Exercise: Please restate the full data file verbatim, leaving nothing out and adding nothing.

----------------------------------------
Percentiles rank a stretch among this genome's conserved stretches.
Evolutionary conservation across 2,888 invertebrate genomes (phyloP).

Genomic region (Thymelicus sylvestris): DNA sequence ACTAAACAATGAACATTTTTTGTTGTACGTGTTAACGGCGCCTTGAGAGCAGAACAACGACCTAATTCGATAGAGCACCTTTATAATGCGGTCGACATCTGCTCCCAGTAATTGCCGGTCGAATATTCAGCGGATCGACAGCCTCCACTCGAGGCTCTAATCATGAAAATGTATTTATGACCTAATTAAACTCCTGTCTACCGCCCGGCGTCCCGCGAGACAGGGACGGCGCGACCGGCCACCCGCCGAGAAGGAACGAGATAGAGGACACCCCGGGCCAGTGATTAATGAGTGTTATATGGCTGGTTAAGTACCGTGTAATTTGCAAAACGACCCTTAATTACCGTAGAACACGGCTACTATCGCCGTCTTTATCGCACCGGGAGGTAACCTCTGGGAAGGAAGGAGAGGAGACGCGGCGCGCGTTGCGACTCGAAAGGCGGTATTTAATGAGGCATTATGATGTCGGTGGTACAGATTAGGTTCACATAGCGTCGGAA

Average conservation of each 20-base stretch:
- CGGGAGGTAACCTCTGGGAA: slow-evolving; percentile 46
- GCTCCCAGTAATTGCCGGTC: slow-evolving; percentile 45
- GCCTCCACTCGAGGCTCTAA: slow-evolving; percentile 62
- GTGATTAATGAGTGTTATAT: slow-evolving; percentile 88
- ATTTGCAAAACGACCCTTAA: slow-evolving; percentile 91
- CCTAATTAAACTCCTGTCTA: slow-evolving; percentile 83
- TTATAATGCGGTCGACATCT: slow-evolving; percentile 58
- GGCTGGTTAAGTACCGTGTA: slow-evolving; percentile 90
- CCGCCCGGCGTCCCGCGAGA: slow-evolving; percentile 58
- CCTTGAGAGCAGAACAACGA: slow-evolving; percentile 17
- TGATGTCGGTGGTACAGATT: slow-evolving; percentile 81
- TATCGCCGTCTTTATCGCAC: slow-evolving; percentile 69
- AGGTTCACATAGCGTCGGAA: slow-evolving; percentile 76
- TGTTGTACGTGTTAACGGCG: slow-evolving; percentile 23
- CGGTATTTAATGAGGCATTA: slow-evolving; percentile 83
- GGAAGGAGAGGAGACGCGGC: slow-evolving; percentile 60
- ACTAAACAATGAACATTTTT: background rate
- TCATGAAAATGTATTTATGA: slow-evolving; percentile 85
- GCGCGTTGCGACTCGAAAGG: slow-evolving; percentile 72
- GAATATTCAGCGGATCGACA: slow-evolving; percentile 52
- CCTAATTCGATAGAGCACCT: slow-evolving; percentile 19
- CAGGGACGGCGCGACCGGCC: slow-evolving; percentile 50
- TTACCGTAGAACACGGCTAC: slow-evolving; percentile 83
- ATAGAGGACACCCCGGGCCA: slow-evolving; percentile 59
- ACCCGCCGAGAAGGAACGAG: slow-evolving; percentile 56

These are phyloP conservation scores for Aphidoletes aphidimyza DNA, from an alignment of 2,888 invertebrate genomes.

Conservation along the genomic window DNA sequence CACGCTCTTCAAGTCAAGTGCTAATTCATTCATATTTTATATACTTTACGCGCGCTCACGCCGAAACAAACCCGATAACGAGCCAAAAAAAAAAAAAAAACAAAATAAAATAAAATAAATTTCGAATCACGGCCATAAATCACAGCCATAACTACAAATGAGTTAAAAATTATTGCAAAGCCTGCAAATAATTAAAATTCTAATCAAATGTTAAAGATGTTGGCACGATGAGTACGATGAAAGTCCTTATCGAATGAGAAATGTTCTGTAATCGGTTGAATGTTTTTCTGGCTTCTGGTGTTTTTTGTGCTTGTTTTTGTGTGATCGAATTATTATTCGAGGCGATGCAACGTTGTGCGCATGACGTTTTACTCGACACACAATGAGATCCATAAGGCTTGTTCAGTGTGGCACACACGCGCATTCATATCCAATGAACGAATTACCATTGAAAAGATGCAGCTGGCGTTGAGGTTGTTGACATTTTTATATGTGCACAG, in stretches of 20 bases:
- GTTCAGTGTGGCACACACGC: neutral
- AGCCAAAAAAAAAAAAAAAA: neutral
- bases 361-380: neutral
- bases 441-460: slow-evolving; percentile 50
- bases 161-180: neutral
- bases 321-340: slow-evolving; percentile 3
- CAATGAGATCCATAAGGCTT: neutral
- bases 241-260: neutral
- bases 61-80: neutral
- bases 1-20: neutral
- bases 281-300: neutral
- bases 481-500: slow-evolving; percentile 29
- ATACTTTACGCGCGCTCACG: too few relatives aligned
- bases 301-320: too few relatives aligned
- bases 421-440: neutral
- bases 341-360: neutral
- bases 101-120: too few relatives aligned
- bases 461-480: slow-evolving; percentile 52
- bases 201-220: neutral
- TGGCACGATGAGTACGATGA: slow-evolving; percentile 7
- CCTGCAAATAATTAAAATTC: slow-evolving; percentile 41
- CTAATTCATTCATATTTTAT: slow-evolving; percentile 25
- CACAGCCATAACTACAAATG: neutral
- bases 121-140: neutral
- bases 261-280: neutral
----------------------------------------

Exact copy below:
Percentiles rank a stretch among this genome's conserved stretches.
Evolutionary conservation across 2,888 invertebrate genomes (phyloP).

Genomic region (Thymelicus sylvestris): DNA sequence ACTAAACAATGAACATTTTTTGTTGTACGTGTTAACGGCGCCTTGAGAGCAGAACAACGACCTAATTCGATAGAGCACCTTTATAATGCGGTCGACATCTGCTCCCAGTAATTGCCGGTCGAATATTCAGCGGATCGACAGCCTCCACTCGAGGCTCTAATCATGAAAATGTATTTATGACCTAATTAAACTCCTGTCTACCGCCCGGCGTCCCGCGAGACAGGGACGGCGCGACCGGCCACCCGCCGAGAAGGAACGAGATAGAGGACACCCCGGGCCAGTGATTAATGAGTGTTATATGGCTGGTTAAGTACCGTGTAATTTGCAAAACGACCCTTAATTACCGTAGAACACGGCTACTATCGCCGTCTTTATCGCACCGGGAGGTAACCTCTGGGAAGGAAGGAGAGGAGACGCGGCGCGCGTTGCGACTCGAAAGGCGGTATTTAATGAGGCATTATGATGTCGGTGGTACAGATTAGGTTCACATAGCGTCGGAA

Average conservation of each 20-base stretch:
- CGGGAGGTAACCTCTGGGAA: slow-evolving; percentile 46
- GCTCCCAGTAATTGCCGGTC: slow-evolving; percentile 45
- GCCTCCACTCGAGGCTCTAA: slow-evolving; percentile 62
- GTGATTAATGAGTGTTATAT: slow-evolving; percentile 88
- ATTTGCAAAACGACCCTTAA: slow-evolving; percentile 91
- CCTAATTAAACTCCTGTCTA: slow-evolving; percentile 83
- TTATAATGCGGTCGACATCT: slow-evolving; percentile 58
- GGCTGGTTAAGTACCGTGTA: slow-evolving; percentile 90
- CCGCCCGGCGTCCCGCGAGA: slow-evolving; percentile 58
- CCTTGAGAGCAGAACAACGA: slow-evolving; percentile 17
- TGATGTCGGTGGTACAGATT: slow-evolving; percentile 81
- TATCGCCGTCTTTATCGCAC: slow-evolving; percentile 69
- AGGTTCACATAGCGTCGGAA: slow-evolving; percentile 76
- TGTTGTACGTGTTAACGGCG: slow-evolving; percentile 23
- CGGTATTTAATGAGGCATTA: slow-evolving; percentile 83
- GGAAGGAGAGGAGACGCGGC: slow-evolving; percentile 60
- ACTAAACAATGAACATTTTT: background rate
- TCATGAAAATGTATTTATGA: slow-evolving; percentile 85
- GCGCGTTGCGACTCGAAAGG: slow-evolving; percentile 72
- GAATATTCAGCGGATCGACA: slow-evolving; percentile 52
- CCTAATTCGATAGAGCACCT: slow-evolving; percentile 19
- CAGGGACGGCGCGACCGGCC: slow-evolving; percentile 50
- TTACCGTAGAACACGGCTAC: slow-evolving; percentile 83
- ATAGAGGACACCCCGGGCCA: slow-evolving; percentile 59
- ACCCGCCGAGAAGGAACGAG: slow-evolving; percentile 56

These are phyloP conservation scores for Aphidoletes aphidimyza DNA, from an alignment of 2,888 invertebrate genomes.

Conservation along the genomic window DNA sequence CACGCTCTTCAAGTCAAGTGCTAATTCATTCATATTTTATATACTTTACGCGCGCTCACGCCGAAACAAACCCGATAACGAGCCAAAAAAAAAAAAAAAACAAAATAAAATAAAATAAATTTCGAATCACGGCCATAAATCACAGCCATAACTACAAATGAGTTAAAAATTATTGCAAAGCCTGCAAATAATTAAAATTCTAATCAAATGTTAAAGATGTTGGCACGATGAGTACGATGAAAGTCCTTATCGAATGAGAAATGTTCTGTAATCGGTTGAATGTTTTTCTGGCTTCTGGTGTTTTTTGTGCTTGTTTTTGTGTGATCGAATTATTATTCGAGGCGATGCAACGTTGTGCGCATGACGTTTTACTCGACACACAATGAGATCCATAAGGCTTGTTCAGTGTGGCACACACGCGCATTCATATCCAATGAACGAATTACCATTGAAAAGATGCAGCTGGCGTTGAGGTTGTTGACATTTTTATATGTGCACAG, in stretches of 20 bases:
- GTTCAGTGTGGCACACACGC: neutral
- AGCCAAAAAAAAAAAAAAAA: neutral
- bases 361-380: neutral
- bases 441-460: slow-evolving; percentile 50
- bases 161-180: neutral
- bases 321-340: slow-evolving; percentile 3
- CAATGAGATCCATAAGGCTT: neutral
- bases 241-260: neutral
- bases 61-80: neutral
- bases 1-20: neutral
- bases 281-300: neutral
- bases 481-500: slow-evolving; percentile 29
- ATACTTTACGCGCGCTCACG: too few relatives aligned
- bases 301-320: too few relatives aligned
- bases 421-440: neutral
- bases 341-360: neutral
- bases 101-120: too few relatives aligned
- bases 461-480: slow-evolving; percentile 52
- bases 201-220: neutral
- TGGCACGATGAGTACGATGA: slow-evolving; percentile 7
- CCTGCAAATAATTAAAATTC: slow-evolving; percentile 41
- CTAATTCATTCATATTTTAT: slow-evolving; percentile 25
- CACAGCCATAACTACAAATG: neutral
- bases 121-140: neutral
- bases 261-280: neutral